KFC Delivers to Gaza Strip via Smuggling Tunnels

It would seem that Gazans are willing to go to great lengths to enjoy the taste of Colonel Sanders’ secret recipe for fried chicken.

Never mind that it takes 4 hours to get to the customers (which sort of defeats the whole idea of fast food). Never mind that the French fries arrive soggy and that the chicken is no longer crunchy. Or that it costs a whopping $30 a meal (3 times the usual price) due to the delivery costs. “It has been a dream, and this company has made my dream come true,” says Mr. Shororo, one of the Gazans receiving a delivery, according toYahoo! News.

“It’s our right to enjoy that taste the other people all over the world enjoy,” said Khalil Efrangi, 31, who started Yamama (Arabic for Pigeon), the delivery smuggling service that gets KFC fried chicken into Gaza.

According to The Telegraph a typical run for the company is about 30 deliveries. “We place the order with the restaurant in El-Arish, then drive it in a car to the Egyptian side of Rafah” said Efrangi, then “someone takes it from there through the tunnels to (Gazan) Rafah. They then drive it to our headquarters (in Gaza City).”

This new idea did not start out as a business plan but rather as the result of a momentary hankering for KFC fried chicken. A number of the Yamama employees ordered from KFC from Egyptian Al-Arish and had it delivered to them within 3 hours. “Then we asked ourselves, ‘Why don’t we provide this service for Gazans?'” said Mohammed al-Madani, financial manager for Yamama.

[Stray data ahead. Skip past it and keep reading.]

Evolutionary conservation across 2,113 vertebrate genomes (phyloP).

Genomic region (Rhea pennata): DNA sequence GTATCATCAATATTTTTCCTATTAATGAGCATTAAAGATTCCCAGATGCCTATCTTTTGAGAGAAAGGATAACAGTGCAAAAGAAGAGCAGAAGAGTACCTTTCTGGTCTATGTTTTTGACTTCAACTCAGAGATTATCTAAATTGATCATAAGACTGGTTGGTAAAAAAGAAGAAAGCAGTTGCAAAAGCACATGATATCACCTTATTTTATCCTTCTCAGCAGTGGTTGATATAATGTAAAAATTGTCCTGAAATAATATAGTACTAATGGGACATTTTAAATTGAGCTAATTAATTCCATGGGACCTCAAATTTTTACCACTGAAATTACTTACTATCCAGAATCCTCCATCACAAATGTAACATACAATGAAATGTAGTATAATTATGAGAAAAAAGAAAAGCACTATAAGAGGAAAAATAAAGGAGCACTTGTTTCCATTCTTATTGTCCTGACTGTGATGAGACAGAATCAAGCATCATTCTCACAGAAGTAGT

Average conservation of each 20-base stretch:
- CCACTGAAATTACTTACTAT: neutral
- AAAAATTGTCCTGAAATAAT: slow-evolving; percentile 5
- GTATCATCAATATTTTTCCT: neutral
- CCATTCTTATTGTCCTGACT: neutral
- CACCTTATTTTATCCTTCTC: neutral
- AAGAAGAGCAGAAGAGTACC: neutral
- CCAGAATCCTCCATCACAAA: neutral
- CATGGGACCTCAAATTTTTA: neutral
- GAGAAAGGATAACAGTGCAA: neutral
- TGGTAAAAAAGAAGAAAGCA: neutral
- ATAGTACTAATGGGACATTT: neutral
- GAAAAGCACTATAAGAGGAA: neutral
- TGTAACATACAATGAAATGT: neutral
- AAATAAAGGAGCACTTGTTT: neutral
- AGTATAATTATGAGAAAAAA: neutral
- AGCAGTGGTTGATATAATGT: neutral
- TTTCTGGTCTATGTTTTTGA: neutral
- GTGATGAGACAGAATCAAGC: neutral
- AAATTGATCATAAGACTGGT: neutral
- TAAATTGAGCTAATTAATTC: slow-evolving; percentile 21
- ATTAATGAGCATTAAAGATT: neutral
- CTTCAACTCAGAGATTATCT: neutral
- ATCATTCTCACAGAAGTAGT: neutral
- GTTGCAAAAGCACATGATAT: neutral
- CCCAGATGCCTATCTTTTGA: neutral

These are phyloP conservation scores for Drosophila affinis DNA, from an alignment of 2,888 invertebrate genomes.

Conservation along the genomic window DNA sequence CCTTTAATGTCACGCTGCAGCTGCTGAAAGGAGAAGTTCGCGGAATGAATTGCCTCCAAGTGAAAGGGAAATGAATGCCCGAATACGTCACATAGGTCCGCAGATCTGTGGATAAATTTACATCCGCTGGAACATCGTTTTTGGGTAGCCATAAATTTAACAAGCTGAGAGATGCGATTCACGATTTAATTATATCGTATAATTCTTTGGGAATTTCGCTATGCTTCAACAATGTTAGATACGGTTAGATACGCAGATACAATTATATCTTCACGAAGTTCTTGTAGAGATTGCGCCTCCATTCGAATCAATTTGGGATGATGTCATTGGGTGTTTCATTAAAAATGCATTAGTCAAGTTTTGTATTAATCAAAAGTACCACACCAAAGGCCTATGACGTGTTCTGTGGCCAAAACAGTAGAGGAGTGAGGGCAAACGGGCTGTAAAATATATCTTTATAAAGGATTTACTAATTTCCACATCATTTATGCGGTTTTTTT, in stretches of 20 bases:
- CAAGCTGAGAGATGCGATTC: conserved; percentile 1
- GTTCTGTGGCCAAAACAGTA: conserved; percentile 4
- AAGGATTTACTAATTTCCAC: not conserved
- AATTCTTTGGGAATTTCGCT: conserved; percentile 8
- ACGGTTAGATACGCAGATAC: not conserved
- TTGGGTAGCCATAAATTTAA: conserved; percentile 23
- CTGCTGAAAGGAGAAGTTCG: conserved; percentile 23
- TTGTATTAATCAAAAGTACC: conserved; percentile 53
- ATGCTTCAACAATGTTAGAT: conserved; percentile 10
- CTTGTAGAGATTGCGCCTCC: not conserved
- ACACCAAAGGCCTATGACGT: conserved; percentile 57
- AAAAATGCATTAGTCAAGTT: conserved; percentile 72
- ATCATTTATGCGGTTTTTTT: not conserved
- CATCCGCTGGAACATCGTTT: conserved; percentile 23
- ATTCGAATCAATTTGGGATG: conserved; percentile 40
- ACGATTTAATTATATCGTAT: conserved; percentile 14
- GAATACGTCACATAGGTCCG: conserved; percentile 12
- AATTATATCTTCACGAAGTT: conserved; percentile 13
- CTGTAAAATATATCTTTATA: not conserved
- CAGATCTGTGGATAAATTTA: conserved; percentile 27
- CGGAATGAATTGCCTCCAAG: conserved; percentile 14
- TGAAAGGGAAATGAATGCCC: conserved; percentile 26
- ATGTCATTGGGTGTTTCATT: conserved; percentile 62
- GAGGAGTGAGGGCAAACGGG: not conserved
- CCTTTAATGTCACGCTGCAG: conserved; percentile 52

After the order is placed and paid for with a wire transfer, the meals travel over 20 miles from the Al-Arish KFC branch to Rafah and are then handed over to boys who smuggle them under the border through tunnels. They are then picked up by another cab driver who takes them all the way to Gaza City for distribution.

The process has raised its share of eyebrows though. “I wonder why people pay a lot of money to buy a small meal of chicken,” asks smuggler Abu Iyad. “I can buy four chickens for the price of one meal”.

Still, Abu Iyad is not complaining since this new hankering has given the smuggling business a shot in the arm. “The tunnel business is not like before, things are going worse and barely work, especially after the Egyptian army started to tear down the tunnels,” says Abu Iyad.

Between Egypt’s attempts to shut down illegal smuggling tunnels and Israel’s relaxing of its embargo, smugglers can no longer charge the premiums they did only 3 years ago. Where once a meal like this would cost $200, today the smugglers consider themselves lucky if they can get $20.

What’s more, Mr. Efrangi’s operation may soon find itself with some serious competition that is likely to put an end to this smuggling service. According to the New York Times, Adeeb al-Bakri, who owns four KFC and Pizza Hut franchises in the West Bank, said that he has working out the detail for opening a restaurant in Gaza.

When told about the smuggling operation and the 4 hour delivery time Mr. Bakri simply said “We dump it after half an hour”.

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